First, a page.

Meanwhile, the Turkish-backed Islamist militants in the Azaz pocket in northwestern Aleppo began to move eastwards in an effort to connect the Azaz pocket and the newly established Jarabulus pocket, this prospect became a reality a few days ago when ISIL was fully removed from the Turkish-Syrian border area.

The Russian-Iranian-Syrian reaction to this Turkish incursion has been very silent with only minor expressions of dissatisfaction coming from Damascus and Tehran, while Moscow has been rather silent.

The Iranian media has been rather critical of the Turkish invasion with PressTV notably pointing out that Turkey has invaded Syria and that it still supports and arms Takfiri militants in the country. Iran’s Foreign Ministry spokesman Bahram Ghasemi sounded a bit skeptical on Aug 31 when he highlighted that fighting terrorism cannot be used to justify the violation of territorial integrity and disregard of the sovereignty of another country, adding that “the Turkish Army should immediately stop its military operations there. [2]

The Syrian Foreign Minister Walid Al-Muallim also condemned the Turkish Army’s violation of Syrian sovereignty, emphasizing that they did not have the permission to enter the country unannounced and without coordination with Damascus. [3]

These are however rather weak responses when one considers the prospect of a similar invasion back in February 2016, with both Syria and Iran threatening to engage any invading force who entered Syria. This coupled with the fact that Russia has remained rather silent gives us a hint that perhaps this incursion was not so unannounced as one would believe. It may seem that Russia could have given Turkey the green light to enter Syria and clear the border area from ISIL, and while both Syria and Iran still view Turkey’s intentions as untrustworthy, they may have been swayed by Russia to at least wait and see what will happen in northern Syria before taking any actions which could lead to a tremendous escalation of the conflict.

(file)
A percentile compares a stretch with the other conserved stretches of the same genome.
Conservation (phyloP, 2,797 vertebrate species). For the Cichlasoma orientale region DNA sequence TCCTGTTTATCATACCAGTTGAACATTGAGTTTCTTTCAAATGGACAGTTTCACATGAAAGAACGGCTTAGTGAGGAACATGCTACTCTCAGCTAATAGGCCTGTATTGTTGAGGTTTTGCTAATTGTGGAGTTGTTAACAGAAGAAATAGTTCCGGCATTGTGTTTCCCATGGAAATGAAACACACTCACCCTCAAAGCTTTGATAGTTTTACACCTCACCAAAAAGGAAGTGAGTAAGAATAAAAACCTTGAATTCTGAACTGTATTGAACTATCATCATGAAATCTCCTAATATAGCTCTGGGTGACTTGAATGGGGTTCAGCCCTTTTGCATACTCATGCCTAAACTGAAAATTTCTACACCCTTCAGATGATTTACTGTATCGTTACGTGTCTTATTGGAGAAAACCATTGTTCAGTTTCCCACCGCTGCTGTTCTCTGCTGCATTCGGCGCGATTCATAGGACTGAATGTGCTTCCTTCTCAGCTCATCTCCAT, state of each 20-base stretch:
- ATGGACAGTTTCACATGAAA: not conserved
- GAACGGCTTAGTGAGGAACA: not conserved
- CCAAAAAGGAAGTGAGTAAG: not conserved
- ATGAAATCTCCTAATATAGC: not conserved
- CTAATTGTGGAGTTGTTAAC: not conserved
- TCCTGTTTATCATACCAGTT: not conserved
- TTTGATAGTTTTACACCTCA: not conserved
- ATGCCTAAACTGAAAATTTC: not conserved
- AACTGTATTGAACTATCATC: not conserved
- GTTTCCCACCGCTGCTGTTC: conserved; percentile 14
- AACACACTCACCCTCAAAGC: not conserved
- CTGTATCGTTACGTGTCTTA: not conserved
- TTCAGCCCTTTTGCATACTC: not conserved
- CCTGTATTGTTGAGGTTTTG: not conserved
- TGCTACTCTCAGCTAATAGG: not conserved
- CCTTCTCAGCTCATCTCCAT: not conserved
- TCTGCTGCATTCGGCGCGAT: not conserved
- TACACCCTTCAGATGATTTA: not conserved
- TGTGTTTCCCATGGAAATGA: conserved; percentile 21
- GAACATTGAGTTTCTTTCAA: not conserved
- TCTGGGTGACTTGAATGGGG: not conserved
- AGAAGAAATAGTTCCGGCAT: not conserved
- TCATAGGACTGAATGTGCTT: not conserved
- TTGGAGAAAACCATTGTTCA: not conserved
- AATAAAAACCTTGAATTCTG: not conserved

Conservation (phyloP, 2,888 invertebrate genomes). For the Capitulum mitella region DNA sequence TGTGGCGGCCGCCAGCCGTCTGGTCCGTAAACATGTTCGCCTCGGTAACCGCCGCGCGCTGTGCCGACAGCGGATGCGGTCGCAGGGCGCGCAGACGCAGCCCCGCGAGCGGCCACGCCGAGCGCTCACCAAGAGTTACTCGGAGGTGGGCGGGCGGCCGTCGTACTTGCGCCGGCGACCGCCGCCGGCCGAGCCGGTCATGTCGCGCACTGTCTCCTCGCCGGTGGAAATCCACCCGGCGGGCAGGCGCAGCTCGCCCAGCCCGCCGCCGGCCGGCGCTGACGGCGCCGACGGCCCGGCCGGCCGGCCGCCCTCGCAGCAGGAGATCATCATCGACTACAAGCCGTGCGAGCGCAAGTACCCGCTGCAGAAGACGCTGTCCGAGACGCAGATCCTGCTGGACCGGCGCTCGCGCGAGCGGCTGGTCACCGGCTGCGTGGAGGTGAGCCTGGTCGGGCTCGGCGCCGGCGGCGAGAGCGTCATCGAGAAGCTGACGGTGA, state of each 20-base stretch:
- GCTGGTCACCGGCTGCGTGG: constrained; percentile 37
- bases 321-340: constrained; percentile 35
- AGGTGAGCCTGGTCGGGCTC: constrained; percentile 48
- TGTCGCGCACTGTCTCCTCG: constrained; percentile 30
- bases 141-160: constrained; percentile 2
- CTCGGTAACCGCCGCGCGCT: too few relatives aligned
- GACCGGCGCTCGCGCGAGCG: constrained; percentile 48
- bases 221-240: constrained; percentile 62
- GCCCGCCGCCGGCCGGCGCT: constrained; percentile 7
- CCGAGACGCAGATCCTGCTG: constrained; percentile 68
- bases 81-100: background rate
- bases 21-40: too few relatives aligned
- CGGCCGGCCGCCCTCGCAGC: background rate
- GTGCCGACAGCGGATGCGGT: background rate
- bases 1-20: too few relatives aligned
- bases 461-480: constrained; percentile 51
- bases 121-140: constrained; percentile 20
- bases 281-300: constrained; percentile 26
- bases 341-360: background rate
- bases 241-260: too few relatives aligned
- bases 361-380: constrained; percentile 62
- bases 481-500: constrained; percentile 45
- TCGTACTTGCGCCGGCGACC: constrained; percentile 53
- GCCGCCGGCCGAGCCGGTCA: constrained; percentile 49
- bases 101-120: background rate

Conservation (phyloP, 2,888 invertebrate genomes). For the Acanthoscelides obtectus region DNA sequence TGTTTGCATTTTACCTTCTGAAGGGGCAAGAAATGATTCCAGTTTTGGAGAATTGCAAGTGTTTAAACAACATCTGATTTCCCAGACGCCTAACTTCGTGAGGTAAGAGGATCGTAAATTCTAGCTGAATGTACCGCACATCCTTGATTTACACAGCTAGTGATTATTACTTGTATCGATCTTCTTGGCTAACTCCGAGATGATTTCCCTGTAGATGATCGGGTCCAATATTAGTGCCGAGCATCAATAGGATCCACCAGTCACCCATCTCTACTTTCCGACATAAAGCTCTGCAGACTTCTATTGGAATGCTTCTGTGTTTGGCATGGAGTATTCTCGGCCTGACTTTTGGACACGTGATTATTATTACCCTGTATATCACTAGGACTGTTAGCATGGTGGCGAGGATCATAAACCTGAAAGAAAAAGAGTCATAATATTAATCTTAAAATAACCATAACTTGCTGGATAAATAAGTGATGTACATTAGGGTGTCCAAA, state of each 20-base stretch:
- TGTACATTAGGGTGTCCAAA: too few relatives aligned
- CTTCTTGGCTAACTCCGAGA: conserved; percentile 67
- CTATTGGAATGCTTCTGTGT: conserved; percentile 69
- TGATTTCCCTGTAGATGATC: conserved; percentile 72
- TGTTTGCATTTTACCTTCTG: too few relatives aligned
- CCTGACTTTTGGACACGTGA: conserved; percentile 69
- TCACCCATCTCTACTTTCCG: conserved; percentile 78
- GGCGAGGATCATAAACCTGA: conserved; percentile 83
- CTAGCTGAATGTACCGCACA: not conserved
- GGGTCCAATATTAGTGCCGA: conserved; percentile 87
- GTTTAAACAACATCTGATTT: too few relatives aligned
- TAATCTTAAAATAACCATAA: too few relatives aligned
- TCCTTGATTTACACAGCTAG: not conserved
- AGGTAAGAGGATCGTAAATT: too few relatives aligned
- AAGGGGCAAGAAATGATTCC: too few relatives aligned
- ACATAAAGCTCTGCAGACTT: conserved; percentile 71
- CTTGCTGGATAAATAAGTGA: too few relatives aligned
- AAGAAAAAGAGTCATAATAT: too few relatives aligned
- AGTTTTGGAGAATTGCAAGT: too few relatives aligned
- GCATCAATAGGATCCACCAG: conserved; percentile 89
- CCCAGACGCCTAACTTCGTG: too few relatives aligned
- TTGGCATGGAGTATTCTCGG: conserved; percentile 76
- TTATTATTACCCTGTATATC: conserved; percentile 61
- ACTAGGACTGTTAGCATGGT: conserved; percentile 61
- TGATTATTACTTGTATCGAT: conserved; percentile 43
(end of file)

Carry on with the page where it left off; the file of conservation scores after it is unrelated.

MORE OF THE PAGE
It is worthy of notice that just before the Turkish incursion, the Kurdish YPG and their police forces “Asayish” were attacking the Syrian government forces in the city of Al-Hasakah, and despite numerous attempts at a ceasefire by the Syrian government, the Kurdish forces refused and declared their intention to fully claim Al-Hasakah for themselves. This could also explain why Syria and Iran have been neglecting the fact that Turkish forces are attacking the YPG/SDF as well. Indeed both Syria and its allies have previously tried to cooperate with the SDF or at least remain neutral towards them, yet recent events have shown that they answer to Washington rather than taking an independent stance towards the conflict. This was very much clear when the SDF spokesman Talal Silo said in an interview that “in Syria, the Americans forbid us from talking to Russia”. [4]